Claire Denis and the Art of the Pause

SFMOMA's "Claire Denis: Seeing Is Believing" showcases 20 years of her films — as well as those by directors she worked with, like Jim Jarmusch and Wim Wenders.

Juliette Binoche in Claire Denis’ Let the Sunshine In, 2017 (IFC Films)

Let the Sunshine In, Claire Denis’ latest film starring Juliette Binoche is “very dialogue-driven, very talky, and very much Binoche’s film,” says Frank Smigiel, the film curator at the San Francisco Museum of Modern Art.

That’s a little bit of a departure for Denis, the latest filmmaker to be highlighted in Modern Cinema, collaboration between the SFMOMA and SFFILM. Denis grew up in West Africa, and her films often explore racism and colonial culture and tend to be heavy on visuals and tone rather than dialogue.

You can see for yourself in the series, “Claire Denis: Seeing Is Believing,” which begins Thursday, Feb. 1 at SFMOMA. Denis studied filmmaking in Paris and then worked as an assistant to directors including Costa Gavras, Jim Jarmusch, and Wim Wenders. The series includes the films she worked on with those directors, as well as ones that were influential to her.

Denis made her debut in 1988 with Chocolat, the story of a French family in colonial Cameroon that critic Roger Ebert called “a film of infinite delicacy.” SFMOMA is showing that along some of her most well-known films, including No Fear, No Die (1990), Beau Travail (1999), and White Material (2009).

Smigiel says although Denis is known for her focus on post-colonialism, her work ranges all over the place, including Trouble Every Day (2001), about incredibly violent lovers infected with a virus. Smiegiel calls it a film you need to see — but only once. Denis’ subject matter may be diverse, but her style is distinctive, he says.

“There’s this sense of pause in her work — so many of her films are about characters looking at each other as opposed to rushing in with a gun,” he said. “She’s more interested in a series of moods or tones and she backs into the story.”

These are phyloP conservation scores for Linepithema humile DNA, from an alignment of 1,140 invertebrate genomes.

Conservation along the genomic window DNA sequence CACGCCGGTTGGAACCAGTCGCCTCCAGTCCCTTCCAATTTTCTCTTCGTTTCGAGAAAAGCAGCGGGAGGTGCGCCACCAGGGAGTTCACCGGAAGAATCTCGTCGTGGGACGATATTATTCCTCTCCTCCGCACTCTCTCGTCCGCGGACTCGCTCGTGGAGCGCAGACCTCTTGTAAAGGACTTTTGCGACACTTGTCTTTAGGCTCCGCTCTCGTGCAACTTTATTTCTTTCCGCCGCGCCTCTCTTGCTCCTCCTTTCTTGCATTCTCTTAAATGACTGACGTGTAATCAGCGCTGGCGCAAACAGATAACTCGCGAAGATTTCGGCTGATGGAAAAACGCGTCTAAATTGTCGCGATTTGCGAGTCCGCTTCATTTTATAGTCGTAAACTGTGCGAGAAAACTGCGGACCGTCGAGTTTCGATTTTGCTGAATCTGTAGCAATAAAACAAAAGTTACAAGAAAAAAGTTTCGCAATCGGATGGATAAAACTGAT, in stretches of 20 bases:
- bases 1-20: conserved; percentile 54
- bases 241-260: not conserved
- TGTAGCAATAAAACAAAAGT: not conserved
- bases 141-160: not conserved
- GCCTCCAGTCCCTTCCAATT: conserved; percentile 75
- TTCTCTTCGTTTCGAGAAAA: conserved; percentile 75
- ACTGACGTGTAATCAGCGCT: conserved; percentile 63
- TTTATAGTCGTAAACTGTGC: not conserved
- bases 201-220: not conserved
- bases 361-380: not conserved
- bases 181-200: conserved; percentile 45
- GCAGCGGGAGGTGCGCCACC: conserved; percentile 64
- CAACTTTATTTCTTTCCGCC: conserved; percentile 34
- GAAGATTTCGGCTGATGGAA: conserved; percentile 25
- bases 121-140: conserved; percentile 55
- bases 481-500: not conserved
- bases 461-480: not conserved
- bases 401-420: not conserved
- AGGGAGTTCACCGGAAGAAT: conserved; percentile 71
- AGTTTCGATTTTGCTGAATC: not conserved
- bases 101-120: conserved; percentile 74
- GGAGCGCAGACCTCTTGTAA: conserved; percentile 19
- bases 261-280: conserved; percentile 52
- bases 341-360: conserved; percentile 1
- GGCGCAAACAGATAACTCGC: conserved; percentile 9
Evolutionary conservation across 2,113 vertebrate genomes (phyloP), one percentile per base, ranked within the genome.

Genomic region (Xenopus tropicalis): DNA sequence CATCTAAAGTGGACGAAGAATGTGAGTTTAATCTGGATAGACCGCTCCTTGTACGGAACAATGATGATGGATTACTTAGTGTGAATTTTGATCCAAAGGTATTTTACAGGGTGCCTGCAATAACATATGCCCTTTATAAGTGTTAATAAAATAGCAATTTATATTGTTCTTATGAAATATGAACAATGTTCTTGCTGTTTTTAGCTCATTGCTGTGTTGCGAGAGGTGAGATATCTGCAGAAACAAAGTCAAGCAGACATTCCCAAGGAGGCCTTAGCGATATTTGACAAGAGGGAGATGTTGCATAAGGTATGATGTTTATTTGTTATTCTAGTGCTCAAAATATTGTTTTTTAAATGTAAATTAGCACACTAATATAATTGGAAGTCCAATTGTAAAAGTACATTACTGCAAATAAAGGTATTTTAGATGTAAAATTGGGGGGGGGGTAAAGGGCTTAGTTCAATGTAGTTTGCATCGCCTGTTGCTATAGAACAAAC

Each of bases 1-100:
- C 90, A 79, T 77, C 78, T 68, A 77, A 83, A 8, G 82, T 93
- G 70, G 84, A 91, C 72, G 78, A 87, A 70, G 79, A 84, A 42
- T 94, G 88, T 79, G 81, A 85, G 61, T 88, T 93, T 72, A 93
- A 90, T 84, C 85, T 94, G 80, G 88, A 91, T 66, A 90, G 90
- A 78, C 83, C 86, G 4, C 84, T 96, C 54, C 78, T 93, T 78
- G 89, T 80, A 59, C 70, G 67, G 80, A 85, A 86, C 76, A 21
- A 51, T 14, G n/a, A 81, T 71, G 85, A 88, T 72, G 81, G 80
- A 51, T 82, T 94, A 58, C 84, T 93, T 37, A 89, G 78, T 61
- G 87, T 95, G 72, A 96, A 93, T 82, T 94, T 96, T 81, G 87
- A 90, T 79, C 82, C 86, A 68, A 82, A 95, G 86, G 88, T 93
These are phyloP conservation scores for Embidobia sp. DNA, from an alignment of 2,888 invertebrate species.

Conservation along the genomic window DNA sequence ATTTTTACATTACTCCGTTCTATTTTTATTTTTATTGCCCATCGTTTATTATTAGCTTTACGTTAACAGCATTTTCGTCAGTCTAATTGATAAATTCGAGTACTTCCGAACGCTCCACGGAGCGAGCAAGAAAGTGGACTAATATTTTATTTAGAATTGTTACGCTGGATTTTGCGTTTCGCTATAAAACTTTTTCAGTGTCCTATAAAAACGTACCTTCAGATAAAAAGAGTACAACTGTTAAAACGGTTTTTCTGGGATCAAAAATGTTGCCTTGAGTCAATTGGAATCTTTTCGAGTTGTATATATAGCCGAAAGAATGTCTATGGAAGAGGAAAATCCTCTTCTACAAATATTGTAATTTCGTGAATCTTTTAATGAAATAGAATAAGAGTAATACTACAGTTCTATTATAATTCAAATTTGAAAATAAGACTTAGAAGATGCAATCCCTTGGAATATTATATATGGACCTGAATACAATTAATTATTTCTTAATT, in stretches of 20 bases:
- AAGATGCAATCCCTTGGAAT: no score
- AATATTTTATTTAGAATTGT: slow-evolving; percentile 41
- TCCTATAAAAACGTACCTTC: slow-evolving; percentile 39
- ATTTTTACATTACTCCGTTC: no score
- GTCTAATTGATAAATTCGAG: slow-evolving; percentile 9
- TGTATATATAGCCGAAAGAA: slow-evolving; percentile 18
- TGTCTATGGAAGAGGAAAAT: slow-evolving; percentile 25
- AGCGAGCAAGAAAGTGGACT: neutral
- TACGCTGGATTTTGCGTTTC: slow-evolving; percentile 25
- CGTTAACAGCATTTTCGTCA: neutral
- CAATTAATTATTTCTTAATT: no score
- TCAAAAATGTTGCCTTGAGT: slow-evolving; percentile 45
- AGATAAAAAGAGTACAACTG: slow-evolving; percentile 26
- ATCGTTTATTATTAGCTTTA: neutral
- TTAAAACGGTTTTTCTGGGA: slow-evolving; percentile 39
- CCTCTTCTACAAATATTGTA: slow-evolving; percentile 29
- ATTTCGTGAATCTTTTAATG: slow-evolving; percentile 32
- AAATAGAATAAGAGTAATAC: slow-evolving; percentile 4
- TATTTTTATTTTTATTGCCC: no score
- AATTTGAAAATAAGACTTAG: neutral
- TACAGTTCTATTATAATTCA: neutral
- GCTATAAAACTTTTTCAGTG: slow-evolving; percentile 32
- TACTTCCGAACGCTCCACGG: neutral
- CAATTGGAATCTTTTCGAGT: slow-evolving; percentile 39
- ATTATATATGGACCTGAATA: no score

The pause gives audiences a chance to catch their breath, Smigiel says.

“Films like Beau Travail and Chocolat put you in a charged political situation, but she’s not pedantic about it,” he said. “You’re not supposed to go and learn about how awful history is — it’s not the kind of journey you’re going on. I like the generosity in that.”

The idea behind the Modern Cinema collaboration is to have movies that show the dialogue between the present and the past. For this series, along with films Denis worked on, such as Jarmusch’s Down by Law and Wenders’ Wings of Desire, they will show movies that seem to fit with Denis’ work — including Lawrence of Arabia.

“It’s perfect for post-colonial context, and it’s stunningly visual,” Smigiel said. “We’re also showing Ran, Akira Kurosawa’s adaptation of King Lear. It’s a visual feast, and so much of Denis’ work is based in literature — Beau Travail is from Billy Budd, and Bastards is partly a Faulkner adaptation. We shouldn’t dismiss how much of her film relies on literature.”

Claire Denis: Seeing Is Believing, Feb. 1-18, Phyllis Wattis Theater, SFMOMA, 151 Third St. $5-$12; 415-357-4000 or sfmoma.org.

 

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